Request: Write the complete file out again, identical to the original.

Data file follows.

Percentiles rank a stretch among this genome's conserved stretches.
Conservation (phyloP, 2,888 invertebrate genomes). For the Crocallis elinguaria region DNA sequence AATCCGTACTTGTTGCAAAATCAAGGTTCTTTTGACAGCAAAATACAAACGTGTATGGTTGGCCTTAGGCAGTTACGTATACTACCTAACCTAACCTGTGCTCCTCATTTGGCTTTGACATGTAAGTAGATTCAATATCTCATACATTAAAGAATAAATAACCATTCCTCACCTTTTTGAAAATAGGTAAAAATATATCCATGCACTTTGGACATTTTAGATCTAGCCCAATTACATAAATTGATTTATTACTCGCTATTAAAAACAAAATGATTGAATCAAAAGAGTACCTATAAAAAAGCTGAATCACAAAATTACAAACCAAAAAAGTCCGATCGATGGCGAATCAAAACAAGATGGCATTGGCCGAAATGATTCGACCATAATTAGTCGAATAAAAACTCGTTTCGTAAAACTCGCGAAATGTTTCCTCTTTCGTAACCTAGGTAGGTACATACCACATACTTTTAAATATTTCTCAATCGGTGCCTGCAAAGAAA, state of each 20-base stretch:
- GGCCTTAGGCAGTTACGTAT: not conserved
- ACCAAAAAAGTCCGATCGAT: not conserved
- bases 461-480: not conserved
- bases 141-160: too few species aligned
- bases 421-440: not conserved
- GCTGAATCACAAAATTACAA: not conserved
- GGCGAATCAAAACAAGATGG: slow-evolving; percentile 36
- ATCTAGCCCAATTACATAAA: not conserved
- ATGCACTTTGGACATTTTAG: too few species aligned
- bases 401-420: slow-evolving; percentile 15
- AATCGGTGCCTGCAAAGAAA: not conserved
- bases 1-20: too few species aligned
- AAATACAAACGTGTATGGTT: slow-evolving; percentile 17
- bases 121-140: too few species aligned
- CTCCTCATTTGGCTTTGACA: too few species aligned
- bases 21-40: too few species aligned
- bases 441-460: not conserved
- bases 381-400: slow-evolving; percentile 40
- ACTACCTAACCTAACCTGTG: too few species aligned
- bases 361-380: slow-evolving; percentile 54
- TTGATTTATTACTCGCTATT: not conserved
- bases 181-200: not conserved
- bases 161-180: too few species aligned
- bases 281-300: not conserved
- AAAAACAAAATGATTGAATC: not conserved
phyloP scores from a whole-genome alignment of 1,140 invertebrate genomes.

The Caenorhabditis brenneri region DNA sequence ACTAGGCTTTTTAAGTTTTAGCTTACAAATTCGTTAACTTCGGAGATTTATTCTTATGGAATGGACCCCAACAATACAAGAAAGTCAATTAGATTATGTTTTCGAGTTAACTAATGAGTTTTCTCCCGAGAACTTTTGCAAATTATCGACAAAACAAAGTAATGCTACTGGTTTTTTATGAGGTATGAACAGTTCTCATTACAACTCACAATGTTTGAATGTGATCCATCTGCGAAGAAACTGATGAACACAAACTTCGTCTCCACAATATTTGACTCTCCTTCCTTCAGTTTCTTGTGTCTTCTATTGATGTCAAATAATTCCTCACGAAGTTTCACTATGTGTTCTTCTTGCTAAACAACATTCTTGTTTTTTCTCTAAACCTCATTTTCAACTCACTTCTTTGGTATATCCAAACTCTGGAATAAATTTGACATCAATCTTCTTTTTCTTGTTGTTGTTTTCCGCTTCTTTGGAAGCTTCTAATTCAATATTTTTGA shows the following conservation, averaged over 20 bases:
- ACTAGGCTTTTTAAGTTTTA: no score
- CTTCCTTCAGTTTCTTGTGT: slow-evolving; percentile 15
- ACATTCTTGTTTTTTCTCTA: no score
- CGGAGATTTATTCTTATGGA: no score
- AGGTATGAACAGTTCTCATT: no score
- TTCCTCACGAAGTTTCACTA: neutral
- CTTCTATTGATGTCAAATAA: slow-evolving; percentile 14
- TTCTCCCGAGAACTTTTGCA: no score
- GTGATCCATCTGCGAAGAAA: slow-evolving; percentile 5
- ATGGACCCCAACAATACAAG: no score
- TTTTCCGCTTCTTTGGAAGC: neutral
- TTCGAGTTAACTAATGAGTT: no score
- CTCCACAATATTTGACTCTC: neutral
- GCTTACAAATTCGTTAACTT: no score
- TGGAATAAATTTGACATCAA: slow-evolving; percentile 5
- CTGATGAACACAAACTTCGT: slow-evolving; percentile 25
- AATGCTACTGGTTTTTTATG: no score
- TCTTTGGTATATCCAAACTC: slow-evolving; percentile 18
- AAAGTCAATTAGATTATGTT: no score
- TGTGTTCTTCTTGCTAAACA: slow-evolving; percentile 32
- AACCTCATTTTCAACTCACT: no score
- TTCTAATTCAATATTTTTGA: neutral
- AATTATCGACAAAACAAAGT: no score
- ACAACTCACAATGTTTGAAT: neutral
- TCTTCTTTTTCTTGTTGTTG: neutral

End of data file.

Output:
Percentiles rank a stretch among this genome's conserved stretches.
Conservation (phyloP, 2,888 invertebrate genomes). For the Crocallis elinguaria region DNA sequence AATCCGTACTTGTTGCAAAATCAAGGTTCTTTTGACAGCAAAATACAAACGTGTATGGTTGGCCTTAGGCAGTTACGTATACTACCTAACCTAACCTGTGCTCCTCATTTGGCTTTGACATGTAAGTAGATTCAATATCTCATACATTAAAGAATAAATAACCATTCCTCACCTTTTTGAAAATAGGTAAAAATATATCCATGCACTTTGGACATTTTAGATCTAGCCCAATTACATAAATTGATTTATTACTCGCTATTAAAAACAAAATGATTGAATCAAAAGAGTACCTATAAAAAAGCTGAATCACAAAATTACAAACCAAAAAAGTCCGATCGATGGCGAATCAAAACAAGATGGCATTGGCCGAAATGATTCGACCATAATTAGTCGAATAAAAACTCGTTTCGTAAAACTCGCGAAATGTTTCCTCTTTCGTAACCTAGGTAGGTACATACCACATACTTTTAAATATTTCTCAATCGGTGCCTGCAAAGAAA, state of each 20-base stretch:
- GGCCTTAGGCAGTTACGTAT: not conserved
- ACCAAAAAAGTCCGATCGAT: not conserved
- bases 461-480: not conserved
- bases 141-160: too few species aligned
- bases 421-440: not conserved
- GCTGAATCACAAAATTACAA: not conserved
- GGCGAATCAAAACAAGATGG: slow-evolving; percentile 36
- ATCTAGCCCAATTACATAAA: not conserved
- ATGCACTTTGGACATTTTAG: too few species aligned
- bases 401-420: slow-evolving; percentile 15
- AATCGGTGCCTGCAAAGAAA: not conserved
- bases 1-20: too few species aligned
- AAATACAAACGTGTATGGTT: slow-evolving; percentile 17
- bases 121-140: too few species aligned
- CTCCTCATTTGGCTTTGACA: too few species aligned
- bases 21-40: too few species aligned
- bases 441-460: not conserved
- bases 381-400: slow-evolving; percentile 40
- ACTACCTAACCTAACCTGTG: too few species aligned
- bases 361-380: slow-evolving; percentile 54
- TTGATTTATTACTCGCTATT: not conserved
- bases 181-200: not conserved
- bases 161-180: too few species aligned
- bases 281-300: not conserved
- AAAAACAAAATGATTGAATC: not conserved
phyloP scores from a whole-genome alignment of 1,140 invertebrate genomes.

The Caenorhabditis brenneri region DNA sequence ACTAGGCTTTTTAAGTTTTAGCTTACAAATTCGTTAACTTCGGAGATTTATTCTTATGGAATGGACCCCAACAATACAAGAAAGTCAATTAGATTATGTTTTCGAGTTAACTAATGAGTTTTCTCCCGAGAACTTTTGCAAATTATCGACAAAACAAAGTAATGCTACTGGTTTTTTATGAGGTATGAACAGTTCTCATTACAACTCACAATGTTTGAATGTGATCCATCTGCGAAGAAACTGATGAACACAAACTTCGTCTCCACAATATTTGACTCTCCTTCCTTCAGTTTCTTGTGTCTTCTATTGATGTCAAATAATTCCTCACGAAGTTTCACTATGTGTTCTTCTTGCTAAACAACATTCTTGTTTTTTCTCTAAACCTCATTTTCAACTCACTTCTTTGGTATATCCAAACTCTGGAATAAATTTGACATCAATCTTCTTTTTCTTGTTGTTGTTTTCCGCTTCTTTGGAAGCTTCTAATTCAATATTTTTGA shows the following conservation, averaged over 20 bases:
- ACTAGGCTTTTTAAGTTTTA: no score
- CTTCCTTCAGTTTCTTGTGT: slow-evolving; percentile 15
- ACATTCTTGTTTTTTCTCTA: no score
- CGGAGATTTATTCTTATGGA: no score
- AGGTATGAACAGTTCTCATT: no score
- TTCCTCACGAAGTTTCACTA: neutral
- CTTCTATTGATGTCAAATAA: slow-evolving; percentile 14
- TTCTCCCGAGAACTTTTGCA: no score
- GTGATCCATCTGCGAAGAAA: slow-evolving; percentile 5
- ATGGACCCCAACAATACAAG: no score
- TTTTCCGCTTCTTTGGAAGC: neutral
- TTCGAGTTAACTAATGAGTT: no score
- CTCCACAATATTTGACTCTC: neutral
- GCTTACAAATTCGTTAACTT: no score
- TGGAATAAATTTGACATCAA: slow-evolving; percentile 5
- CTGATGAACACAAACTTCGT: slow-evolving; percentile 25
- AATGCTACTGGTTTTTTATG: no score
- TCTTTGGTATATCCAAACTC: slow-evolving; percentile 18
- AAAGTCAATTAGATTATGTT: no score
- TGTGTTCTTCTTGCTAAACA: slow-evolving; percentile 32
- AACCTCATTTTCAACTCACT: no score
- TTCTAATTCAATATTTTTGA: neutral
- AATTATCGACAAAACAAAGT: no score
- ACAACTCACAATGTTTGAAT: neutral
- TCTTCTTTTTCTTGTTGTTG: neutral